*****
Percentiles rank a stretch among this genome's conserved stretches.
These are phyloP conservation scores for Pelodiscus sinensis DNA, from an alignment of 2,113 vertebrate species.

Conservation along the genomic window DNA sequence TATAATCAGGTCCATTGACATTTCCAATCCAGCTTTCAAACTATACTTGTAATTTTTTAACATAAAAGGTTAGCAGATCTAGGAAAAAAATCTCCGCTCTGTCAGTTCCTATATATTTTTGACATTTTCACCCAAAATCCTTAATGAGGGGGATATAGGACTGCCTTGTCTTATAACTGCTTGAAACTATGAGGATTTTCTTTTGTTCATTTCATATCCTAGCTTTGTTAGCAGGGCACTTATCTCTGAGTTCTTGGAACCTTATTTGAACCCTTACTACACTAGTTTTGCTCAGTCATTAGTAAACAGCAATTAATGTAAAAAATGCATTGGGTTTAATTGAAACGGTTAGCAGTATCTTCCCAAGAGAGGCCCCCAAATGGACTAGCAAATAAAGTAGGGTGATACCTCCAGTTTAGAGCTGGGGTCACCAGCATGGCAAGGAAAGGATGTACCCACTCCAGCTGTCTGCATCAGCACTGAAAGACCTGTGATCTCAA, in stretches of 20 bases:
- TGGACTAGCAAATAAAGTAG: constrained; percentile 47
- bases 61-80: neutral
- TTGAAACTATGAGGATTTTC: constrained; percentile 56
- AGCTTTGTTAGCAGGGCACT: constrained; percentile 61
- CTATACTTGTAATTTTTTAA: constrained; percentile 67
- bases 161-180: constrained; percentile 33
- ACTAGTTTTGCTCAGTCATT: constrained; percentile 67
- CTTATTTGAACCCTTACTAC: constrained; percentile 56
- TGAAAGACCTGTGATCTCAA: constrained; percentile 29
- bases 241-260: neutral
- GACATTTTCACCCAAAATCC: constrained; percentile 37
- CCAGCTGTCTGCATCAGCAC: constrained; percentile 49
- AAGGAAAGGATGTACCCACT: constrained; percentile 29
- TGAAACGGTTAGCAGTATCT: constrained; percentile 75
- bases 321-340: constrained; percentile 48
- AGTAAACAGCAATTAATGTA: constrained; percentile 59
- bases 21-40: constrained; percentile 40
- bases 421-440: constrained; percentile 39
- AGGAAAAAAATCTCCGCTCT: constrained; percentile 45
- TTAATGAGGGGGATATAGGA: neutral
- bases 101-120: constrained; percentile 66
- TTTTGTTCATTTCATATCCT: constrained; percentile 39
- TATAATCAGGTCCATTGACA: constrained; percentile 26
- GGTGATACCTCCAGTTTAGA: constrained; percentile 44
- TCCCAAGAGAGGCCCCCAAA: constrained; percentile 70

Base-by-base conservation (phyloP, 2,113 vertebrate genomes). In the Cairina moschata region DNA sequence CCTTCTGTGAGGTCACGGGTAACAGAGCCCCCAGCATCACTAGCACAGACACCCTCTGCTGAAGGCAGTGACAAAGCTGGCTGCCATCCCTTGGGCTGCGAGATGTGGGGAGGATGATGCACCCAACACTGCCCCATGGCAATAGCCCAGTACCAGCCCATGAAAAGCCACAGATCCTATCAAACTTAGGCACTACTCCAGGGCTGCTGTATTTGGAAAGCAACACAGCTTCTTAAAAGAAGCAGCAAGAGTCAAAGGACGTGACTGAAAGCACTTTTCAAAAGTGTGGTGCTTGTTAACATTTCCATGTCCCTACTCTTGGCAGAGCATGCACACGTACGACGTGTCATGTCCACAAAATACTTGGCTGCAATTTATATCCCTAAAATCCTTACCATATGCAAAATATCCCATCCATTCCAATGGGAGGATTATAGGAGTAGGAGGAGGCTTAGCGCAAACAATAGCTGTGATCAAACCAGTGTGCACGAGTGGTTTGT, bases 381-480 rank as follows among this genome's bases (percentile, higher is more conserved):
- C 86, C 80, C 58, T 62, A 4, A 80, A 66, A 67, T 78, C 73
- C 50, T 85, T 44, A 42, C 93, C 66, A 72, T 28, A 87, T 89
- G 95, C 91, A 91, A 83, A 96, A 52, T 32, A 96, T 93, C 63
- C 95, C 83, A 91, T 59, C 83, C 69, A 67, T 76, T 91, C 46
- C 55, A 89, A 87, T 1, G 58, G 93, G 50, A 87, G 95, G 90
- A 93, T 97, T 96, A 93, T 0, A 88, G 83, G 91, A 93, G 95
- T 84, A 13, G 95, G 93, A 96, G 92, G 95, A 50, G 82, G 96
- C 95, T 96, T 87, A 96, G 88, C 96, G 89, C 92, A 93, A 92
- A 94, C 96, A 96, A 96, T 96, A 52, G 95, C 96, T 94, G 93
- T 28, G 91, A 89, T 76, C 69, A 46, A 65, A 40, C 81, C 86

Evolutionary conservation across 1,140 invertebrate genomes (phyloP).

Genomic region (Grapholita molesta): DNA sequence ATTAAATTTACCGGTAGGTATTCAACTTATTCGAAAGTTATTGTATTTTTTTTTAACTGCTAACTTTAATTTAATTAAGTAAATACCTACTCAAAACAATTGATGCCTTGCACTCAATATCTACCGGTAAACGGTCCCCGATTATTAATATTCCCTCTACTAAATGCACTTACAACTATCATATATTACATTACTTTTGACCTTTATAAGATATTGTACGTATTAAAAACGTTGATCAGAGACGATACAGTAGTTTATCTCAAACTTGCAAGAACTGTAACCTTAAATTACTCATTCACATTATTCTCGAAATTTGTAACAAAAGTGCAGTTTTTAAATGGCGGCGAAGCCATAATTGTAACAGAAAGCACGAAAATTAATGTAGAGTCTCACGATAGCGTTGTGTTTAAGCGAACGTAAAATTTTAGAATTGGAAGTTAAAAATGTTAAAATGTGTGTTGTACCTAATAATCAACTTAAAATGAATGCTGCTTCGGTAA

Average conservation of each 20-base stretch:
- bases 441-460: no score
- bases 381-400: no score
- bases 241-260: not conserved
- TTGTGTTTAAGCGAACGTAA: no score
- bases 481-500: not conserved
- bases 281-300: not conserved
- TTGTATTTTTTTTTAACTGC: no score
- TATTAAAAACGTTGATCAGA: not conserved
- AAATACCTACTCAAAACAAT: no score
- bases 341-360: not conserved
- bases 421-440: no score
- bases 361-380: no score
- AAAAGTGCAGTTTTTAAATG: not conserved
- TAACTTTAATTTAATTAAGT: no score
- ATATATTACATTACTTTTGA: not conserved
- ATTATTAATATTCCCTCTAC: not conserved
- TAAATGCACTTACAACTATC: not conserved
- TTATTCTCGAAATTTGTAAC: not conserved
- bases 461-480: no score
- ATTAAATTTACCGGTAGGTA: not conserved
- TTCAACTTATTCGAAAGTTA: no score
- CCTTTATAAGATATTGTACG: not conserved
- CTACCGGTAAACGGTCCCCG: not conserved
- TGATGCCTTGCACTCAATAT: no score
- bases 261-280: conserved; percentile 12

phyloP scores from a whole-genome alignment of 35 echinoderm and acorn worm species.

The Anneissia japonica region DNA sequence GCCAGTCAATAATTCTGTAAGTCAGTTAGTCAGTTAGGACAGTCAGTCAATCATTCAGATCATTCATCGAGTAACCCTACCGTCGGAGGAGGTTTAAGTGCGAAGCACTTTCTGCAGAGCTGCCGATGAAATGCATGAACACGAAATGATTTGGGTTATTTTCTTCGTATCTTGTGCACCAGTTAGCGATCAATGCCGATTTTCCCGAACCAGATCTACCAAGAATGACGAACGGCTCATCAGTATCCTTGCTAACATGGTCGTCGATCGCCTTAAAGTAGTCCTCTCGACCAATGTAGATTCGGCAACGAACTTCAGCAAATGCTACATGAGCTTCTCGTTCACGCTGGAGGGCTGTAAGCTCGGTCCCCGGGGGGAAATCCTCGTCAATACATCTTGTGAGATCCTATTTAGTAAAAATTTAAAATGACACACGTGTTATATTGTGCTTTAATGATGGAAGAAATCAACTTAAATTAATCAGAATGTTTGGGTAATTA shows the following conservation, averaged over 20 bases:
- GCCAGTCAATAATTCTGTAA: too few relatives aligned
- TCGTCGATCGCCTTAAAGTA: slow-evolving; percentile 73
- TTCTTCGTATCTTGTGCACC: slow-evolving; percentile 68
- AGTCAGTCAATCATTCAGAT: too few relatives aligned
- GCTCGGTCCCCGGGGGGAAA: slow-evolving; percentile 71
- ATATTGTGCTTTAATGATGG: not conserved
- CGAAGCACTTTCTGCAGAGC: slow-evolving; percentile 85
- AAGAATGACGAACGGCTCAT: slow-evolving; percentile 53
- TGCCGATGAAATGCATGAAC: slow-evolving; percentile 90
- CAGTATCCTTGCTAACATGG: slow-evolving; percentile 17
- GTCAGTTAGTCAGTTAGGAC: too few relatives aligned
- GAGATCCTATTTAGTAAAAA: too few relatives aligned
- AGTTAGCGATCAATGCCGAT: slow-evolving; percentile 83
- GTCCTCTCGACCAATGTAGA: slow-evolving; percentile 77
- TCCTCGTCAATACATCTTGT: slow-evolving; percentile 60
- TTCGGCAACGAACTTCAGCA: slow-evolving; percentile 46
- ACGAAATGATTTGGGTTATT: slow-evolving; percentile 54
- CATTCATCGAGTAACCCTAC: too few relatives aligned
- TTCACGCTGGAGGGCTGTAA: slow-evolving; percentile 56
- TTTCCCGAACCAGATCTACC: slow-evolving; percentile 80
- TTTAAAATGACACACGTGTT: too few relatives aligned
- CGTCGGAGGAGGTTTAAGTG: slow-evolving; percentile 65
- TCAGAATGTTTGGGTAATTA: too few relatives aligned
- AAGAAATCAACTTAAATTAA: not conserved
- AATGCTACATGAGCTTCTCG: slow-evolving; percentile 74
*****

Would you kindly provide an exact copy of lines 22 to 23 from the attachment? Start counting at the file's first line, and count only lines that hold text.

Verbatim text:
- AGGAAAAAAATCTCCGCTCT: constrained; percentile 45
- TTAATGAGGGGGATATAGGA: neutral